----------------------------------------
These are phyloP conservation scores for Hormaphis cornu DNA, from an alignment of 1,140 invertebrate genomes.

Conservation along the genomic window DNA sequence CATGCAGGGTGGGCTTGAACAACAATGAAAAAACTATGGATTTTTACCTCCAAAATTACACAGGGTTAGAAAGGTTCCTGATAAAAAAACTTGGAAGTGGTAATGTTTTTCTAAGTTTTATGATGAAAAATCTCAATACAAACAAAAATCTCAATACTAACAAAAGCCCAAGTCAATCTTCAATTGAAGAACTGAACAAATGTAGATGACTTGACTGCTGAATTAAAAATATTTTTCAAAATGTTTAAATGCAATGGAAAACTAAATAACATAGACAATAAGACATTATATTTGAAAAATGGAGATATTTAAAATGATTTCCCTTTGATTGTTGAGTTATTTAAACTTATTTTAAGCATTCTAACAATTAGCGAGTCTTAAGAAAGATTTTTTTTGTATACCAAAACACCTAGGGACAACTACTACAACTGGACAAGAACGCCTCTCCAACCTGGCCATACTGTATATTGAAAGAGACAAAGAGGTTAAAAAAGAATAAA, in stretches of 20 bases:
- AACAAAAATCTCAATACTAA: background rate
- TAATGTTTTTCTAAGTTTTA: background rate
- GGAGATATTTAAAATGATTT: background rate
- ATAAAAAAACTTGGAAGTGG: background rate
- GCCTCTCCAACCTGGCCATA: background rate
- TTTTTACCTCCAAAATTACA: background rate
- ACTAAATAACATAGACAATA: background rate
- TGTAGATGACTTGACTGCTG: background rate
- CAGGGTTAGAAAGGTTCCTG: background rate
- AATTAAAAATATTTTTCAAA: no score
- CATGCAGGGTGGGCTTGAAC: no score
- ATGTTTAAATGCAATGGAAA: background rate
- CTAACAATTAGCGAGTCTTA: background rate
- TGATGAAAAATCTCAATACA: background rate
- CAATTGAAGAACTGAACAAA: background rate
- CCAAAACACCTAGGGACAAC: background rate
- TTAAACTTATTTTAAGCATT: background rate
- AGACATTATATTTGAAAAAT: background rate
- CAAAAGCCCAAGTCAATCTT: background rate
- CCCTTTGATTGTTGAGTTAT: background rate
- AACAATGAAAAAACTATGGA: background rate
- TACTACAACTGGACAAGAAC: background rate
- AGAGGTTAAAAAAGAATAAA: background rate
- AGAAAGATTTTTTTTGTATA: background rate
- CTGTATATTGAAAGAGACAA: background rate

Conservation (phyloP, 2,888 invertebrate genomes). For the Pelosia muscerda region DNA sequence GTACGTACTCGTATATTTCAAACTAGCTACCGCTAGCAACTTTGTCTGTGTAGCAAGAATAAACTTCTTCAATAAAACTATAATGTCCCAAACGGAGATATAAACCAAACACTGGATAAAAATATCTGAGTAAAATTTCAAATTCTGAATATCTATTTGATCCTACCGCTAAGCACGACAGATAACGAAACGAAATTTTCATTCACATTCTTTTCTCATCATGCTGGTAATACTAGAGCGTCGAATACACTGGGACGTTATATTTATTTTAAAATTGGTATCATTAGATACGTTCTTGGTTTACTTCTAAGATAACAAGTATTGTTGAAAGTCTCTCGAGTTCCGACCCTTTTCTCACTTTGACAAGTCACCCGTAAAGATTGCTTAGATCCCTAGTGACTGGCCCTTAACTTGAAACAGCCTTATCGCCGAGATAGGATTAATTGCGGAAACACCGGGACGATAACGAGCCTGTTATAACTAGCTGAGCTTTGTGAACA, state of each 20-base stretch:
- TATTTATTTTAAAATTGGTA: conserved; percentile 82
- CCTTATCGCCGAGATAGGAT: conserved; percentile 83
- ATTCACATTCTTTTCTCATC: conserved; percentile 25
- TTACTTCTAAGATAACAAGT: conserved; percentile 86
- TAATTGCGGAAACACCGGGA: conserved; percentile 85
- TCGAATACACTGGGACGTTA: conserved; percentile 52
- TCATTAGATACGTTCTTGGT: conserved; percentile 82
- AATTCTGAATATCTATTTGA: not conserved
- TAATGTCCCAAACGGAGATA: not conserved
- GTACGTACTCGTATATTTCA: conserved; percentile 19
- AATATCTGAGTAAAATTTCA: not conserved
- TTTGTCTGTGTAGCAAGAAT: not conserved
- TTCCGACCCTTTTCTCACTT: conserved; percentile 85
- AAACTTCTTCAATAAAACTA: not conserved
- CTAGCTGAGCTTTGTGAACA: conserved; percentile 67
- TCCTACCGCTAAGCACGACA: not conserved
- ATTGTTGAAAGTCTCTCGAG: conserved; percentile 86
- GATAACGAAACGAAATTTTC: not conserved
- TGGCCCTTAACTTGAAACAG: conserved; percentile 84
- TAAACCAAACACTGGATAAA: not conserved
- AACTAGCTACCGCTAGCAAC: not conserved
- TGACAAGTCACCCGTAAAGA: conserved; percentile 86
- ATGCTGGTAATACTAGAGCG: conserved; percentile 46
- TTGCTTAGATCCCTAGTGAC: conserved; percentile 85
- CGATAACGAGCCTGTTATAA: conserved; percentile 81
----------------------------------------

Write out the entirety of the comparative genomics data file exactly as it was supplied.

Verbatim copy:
These are phyloP conservation scores for Hormaphis cornu DNA, from an alignment of 1,140 invertebrate genomes.

Conservation along the genomic window DNA sequence CATGCAGGGTGGGCTTGAACAACAATGAAAAAACTATGGATTTTTACCTCCAAAATTACACAGGGTTAGAAAGGTTCCTGATAAAAAAACTTGGAAGTGGTAATGTTTTTCTAAGTTTTATGATGAAAAATCTCAATACAAACAAAAATCTCAATACTAACAAAAGCCCAAGTCAATCTTCAATTGAAGAACTGAACAAATGTAGATGACTTGACTGCTGAATTAAAAATATTTTTCAAAATGTTTAAATGCAATGGAAAACTAAATAACATAGACAATAAGACATTATATTTGAAAAATGGAGATATTTAAAATGATTTCCCTTTGATTGTTGAGTTATTTAAACTTATTTTAAGCATTCTAACAATTAGCGAGTCTTAAGAAAGATTTTTTTTGTATACCAAAACACCTAGGGACAACTACTACAACTGGACAAGAACGCCTCTCCAACCTGGCCATACTGTATATTGAAAGAGACAAAGAGGTTAAAAAAGAATAAA, in stretches of 20 bases:
- AACAAAAATCTCAATACTAA: background rate
- TAATGTTTTTCTAAGTTTTA: background rate
- GGAGATATTTAAAATGATTT: background rate
- ATAAAAAAACTTGGAAGTGG: background rate
- GCCTCTCCAACCTGGCCATA: background rate
- TTTTTACCTCCAAAATTACA: background rate
- ACTAAATAACATAGACAATA: background rate
- TGTAGATGACTTGACTGCTG: background rate
- CAGGGTTAGAAAGGTTCCTG: background rate
- AATTAAAAATATTTTTCAAA: no score
- CATGCAGGGTGGGCTTGAAC: no score
- ATGTTTAAATGCAATGGAAA: background rate
- CTAACAATTAGCGAGTCTTA: background rate
- TGATGAAAAATCTCAATACA: background rate
- CAATTGAAGAACTGAACAAA: background rate
- CCAAAACACCTAGGGACAAC: background rate
- TTAAACTTATTTTAAGCATT: background rate
- AGACATTATATTTGAAAAAT: background rate
- CAAAAGCCCAAGTCAATCTT: background rate
- CCCTTTGATTGTTGAGTTAT: background rate
- AACAATGAAAAAACTATGGA: background rate
- TACTACAACTGGACAAGAAC: background rate
- AGAGGTTAAAAAAGAATAAA: background rate
- AGAAAGATTTTTTTTGTATA: background rate
- CTGTATATTGAAAGAGACAA: background rate

Conservation (phyloP, 2,888 invertebrate genomes). For the Pelosia muscerda region DNA sequence GTACGTACTCGTATATTTCAAACTAGCTACCGCTAGCAACTTTGTCTGTGTAGCAAGAATAAACTTCTTCAATAAAACTATAATGTCCCAAACGGAGATATAAACCAAACACTGGATAAAAATATCTGAGTAAAATTTCAAATTCTGAATATCTATTTGATCCTACCGCTAAGCACGACAGATAACGAAACGAAATTTTCATTCACATTCTTTTCTCATCATGCTGGTAATACTAGAGCGTCGAATACACTGGGACGTTATATTTATTTTAAAATTGGTATCATTAGATACGTTCTTGGTTTACTTCTAAGATAACAAGTATTGTTGAAAGTCTCTCGAGTTCCGACCCTTTTCTCACTTTGACAAGTCACCCGTAAAGATTGCTTAGATCCCTAGTGACTGGCCCTTAACTTGAAACAGCCTTATCGCCGAGATAGGATTAATTGCGGAAACACCGGGACGATAACGAGCCTGTTATAACTAGCTGAGCTTTGTGAACA, state of each 20-base stretch:
- TATTTATTTTAAAATTGGTA: conserved; percentile 82
- CCTTATCGCCGAGATAGGAT: conserved; percentile 83
- ATTCACATTCTTTTCTCATC: conserved; percentile 25
- TTACTTCTAAGATAACAAGT: conserved; percentile 86
- TAATTGCGGAAACACCGGGA: conserved; percentile 85
- TCGAATACACTGGGACGTTA: conserved; percentile 52
- TCATTAGATACGTTCTTGGT: conserved; percentile 82
- AATTCTGAATATCTATTTGA: not conserved
- TAATGTCCCAAACGGAGATA: not conserved
- GTACGTACTCGTATATTTCA: conserved; percentile 19
- AATATCTGAGTAAAATTTCA: not conserved
- TTTGTCTGTGTAGCAAGAAT: not conserved
- TTCCGACCCTTTTCTCACTT: conserved; percentile 85
- AAACTTCTTCAATAAAACTA: not conserved
- CTAGCTGAGCTTTGTGAACA: conserved; percentile 67
- TCCTACCGCTAAGCACGACA: not conserved
- ATTGTTGAAAGTCTCTCGAG: conserved; percentile 86
- GATAACGAAACGAAATTTTC: not conserved
- TGGCCCTTAACTTGAAACAG: conserved; percentile 84
- TAAACCAAACACTGGATAAA: not conserved
- AACTAGCTACCGCTAGCAAC: not conserved
- TGACAAGTCACCCGTAAAGA: conserved; percentile 86
- ATGCTGGTAATACTAGAGCG: conserved; percentile 46
- TTGCTTAGATCCCTAGTGAC: conserved; percentile 85
- CGATAACGAGCCTGTTATAA: conserved; percentile 81